This week’s Big Design Question takes on the issue of cost versus environmental friendliness. The question is part of our weekly series that tests the design principles for creating appropriate technology outlined in our Introduction to Engineering for Global Development. Khanjan Mehta, a contributing editor at E4C and head of the Humanitarian Engineering and Social Entrepreneurship (HESE) program at Penn State, and his students first posed this week’s question in a paper published in the IEEE Technology and Society Magazine. Khanjan offers his thoughts below and we’d like to put the question to the entire community if you would please share your comments at the end. Technologies mentioned here and many more besides are available for review and comparison in our Solutions Library.
Should we promote technologies even if they hurt the environment?
Ecologically friendly technologies and manufacturing processes are preferred, but they are sometimes unaffordable to people in developing countries. For example, in Kenya, entrepreneurs use car batteries to operate small businesses that recharge cell phones, power street telephone businesses, or entertainment centers offering TV viewing services. Car batteries are environmentally toxic but are essential for these small businesses to survive. Without the batteries, these individuals would likely be relegated to subsistence farming or the unreliable ad hoc labor market. Instead, they are using environmentally toxic technology to improve their livelihoods. Ideally, car batteries could be replaced by solar or other renewable energy sources, but these technologies are sometimes too expensive.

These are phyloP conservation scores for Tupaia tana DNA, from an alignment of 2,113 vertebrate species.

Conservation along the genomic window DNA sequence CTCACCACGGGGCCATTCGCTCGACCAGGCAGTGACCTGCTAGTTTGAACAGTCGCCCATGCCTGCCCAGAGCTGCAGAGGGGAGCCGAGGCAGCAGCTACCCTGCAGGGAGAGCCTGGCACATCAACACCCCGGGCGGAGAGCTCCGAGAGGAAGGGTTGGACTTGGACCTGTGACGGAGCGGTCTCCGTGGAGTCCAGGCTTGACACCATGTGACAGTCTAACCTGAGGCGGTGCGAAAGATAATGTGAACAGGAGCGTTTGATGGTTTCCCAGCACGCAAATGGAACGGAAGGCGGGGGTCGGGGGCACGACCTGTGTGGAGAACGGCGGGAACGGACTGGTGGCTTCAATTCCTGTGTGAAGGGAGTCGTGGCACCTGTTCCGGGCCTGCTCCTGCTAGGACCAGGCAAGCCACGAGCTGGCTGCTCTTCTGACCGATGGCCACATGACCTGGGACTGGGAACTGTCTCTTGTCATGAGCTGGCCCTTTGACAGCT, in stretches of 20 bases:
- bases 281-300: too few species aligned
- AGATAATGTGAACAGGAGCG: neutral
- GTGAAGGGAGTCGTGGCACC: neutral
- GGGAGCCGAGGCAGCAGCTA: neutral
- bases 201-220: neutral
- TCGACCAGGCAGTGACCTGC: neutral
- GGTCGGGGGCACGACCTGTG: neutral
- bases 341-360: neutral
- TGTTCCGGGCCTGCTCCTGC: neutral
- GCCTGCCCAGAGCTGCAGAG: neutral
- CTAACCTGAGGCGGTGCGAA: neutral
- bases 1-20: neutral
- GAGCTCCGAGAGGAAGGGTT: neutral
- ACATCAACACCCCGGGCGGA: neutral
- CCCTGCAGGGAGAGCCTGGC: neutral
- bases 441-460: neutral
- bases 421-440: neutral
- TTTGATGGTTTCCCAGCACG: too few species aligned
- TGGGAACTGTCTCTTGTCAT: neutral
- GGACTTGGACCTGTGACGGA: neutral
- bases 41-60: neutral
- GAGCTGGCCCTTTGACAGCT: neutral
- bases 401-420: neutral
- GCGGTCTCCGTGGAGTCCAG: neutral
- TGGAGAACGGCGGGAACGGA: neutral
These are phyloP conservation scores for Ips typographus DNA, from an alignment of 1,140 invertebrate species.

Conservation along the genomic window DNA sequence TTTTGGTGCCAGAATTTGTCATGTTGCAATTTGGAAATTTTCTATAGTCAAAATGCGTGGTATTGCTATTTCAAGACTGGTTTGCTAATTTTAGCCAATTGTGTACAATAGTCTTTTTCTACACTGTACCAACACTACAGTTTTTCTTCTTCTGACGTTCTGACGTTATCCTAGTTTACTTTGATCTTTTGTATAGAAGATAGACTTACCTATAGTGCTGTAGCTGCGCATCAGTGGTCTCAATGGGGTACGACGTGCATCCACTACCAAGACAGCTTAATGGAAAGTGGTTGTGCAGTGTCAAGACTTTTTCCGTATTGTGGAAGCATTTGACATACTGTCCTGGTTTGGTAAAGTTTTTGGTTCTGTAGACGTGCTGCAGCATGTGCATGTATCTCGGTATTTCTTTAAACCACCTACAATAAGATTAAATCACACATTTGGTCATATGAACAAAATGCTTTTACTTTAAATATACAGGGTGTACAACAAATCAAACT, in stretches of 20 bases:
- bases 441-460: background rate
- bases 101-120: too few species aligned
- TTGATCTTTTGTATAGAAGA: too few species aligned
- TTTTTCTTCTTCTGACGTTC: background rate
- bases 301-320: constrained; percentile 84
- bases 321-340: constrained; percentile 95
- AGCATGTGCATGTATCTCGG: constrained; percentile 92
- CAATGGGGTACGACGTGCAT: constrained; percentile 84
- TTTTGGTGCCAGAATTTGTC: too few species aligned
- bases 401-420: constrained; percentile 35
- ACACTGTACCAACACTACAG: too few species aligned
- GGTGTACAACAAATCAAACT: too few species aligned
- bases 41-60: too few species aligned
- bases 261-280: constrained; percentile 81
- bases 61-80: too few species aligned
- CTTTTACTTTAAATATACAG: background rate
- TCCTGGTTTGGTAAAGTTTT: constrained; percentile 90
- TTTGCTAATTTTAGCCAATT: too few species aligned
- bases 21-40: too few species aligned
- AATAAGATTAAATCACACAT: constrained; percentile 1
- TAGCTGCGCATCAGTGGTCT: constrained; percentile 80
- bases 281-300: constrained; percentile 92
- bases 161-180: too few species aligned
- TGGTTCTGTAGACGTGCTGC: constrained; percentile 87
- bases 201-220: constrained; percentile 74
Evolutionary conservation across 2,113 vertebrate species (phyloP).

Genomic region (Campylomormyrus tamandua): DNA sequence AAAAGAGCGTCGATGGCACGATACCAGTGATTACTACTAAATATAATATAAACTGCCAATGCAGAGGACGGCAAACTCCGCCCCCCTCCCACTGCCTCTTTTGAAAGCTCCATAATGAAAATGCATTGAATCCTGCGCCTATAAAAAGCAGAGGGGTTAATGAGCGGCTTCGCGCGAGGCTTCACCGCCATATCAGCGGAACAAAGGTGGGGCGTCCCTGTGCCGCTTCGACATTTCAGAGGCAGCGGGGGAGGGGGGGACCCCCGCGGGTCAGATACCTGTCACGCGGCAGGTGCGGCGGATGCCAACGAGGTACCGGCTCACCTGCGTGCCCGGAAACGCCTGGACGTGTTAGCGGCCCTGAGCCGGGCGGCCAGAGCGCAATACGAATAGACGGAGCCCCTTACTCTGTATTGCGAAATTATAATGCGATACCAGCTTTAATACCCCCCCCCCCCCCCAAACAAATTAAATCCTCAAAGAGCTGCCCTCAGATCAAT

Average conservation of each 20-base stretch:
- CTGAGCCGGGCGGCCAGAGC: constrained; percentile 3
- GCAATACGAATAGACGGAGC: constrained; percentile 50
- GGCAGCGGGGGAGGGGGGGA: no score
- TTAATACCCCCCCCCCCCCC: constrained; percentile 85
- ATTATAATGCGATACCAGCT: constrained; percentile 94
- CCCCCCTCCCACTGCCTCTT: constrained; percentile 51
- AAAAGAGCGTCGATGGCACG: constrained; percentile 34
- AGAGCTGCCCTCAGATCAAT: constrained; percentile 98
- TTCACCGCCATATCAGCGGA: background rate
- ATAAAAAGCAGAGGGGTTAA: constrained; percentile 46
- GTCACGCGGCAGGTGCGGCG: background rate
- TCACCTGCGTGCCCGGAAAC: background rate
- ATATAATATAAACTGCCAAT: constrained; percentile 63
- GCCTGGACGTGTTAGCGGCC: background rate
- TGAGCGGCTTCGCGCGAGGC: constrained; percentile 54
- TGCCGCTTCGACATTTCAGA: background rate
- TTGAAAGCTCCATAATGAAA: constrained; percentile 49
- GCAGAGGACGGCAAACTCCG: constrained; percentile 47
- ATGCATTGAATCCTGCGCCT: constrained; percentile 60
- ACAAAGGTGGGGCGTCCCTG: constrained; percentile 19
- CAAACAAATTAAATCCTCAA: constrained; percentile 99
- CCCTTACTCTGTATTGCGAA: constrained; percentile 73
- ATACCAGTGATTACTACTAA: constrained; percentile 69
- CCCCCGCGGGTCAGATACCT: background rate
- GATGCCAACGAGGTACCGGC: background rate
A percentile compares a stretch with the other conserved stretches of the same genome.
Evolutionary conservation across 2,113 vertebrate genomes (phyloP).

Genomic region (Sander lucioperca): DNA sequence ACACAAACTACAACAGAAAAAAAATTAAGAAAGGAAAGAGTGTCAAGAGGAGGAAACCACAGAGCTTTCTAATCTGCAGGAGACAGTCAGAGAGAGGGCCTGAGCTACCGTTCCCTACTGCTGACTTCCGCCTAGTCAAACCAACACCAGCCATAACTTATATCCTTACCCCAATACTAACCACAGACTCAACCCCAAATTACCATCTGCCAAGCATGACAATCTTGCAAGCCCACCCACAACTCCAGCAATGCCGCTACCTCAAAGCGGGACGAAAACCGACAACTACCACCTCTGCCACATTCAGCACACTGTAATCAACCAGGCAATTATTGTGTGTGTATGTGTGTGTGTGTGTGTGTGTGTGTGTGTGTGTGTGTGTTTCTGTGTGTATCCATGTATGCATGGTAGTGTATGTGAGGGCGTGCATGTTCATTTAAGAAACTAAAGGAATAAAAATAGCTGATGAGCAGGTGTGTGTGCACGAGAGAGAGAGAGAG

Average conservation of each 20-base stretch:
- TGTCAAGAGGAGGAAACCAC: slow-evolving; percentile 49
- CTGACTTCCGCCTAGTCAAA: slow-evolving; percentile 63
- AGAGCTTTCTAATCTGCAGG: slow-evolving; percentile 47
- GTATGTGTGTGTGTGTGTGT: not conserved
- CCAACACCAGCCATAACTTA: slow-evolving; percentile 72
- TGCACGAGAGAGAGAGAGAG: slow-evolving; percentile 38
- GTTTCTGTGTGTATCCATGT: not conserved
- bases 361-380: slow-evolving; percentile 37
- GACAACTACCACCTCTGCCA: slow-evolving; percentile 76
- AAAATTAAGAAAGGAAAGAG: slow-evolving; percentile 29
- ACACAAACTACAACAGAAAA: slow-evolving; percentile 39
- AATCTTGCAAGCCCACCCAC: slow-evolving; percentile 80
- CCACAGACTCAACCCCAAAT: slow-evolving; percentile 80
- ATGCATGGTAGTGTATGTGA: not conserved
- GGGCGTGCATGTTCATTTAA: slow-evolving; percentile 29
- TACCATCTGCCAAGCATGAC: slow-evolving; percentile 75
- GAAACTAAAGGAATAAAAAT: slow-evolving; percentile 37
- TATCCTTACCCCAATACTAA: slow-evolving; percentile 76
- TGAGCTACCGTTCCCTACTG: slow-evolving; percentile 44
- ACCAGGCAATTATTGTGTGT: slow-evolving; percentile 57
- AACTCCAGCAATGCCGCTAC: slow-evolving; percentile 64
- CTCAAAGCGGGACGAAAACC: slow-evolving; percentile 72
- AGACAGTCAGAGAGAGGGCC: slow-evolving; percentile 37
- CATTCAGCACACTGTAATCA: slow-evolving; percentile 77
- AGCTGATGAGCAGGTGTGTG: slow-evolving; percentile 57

[Fenix Intl targets the car battery market with its ReadySet safer batteries, but of course part of its challenge is to convince consumers that paying more for a better battery will save money in the long run.]
Also, improved livelihoods engender a respect for the natural world and thoughtful use of resources. Another option for environmentally conscious ventures is to reuse harmful materials in benign ways. For instance, plastics are infamous for sticking around for a long time in the environment. They don’t biodegrade easily. Some entrepreneurs have embraced that “downside” to plastics by incorporating them into longer-lasting structures. Entrepreneurs in Lesotho are using plastic bottles to make low-cost mini-greenhouses. The bottles have already been used and discarded, so reusing them in the greenhouses creates eco-friendly social good.
The key point in these situations is that products may benefit from resources that are not environmentally benign. While it is best if the toxic materials are recycled for these applications, ventures must decide for themselves if they can accept environmentally toxic resources as unfortunate by-products to the social value created. In any instance, developers should comply with local policies and endeavor to find cradle-to-cradle solutions for their products.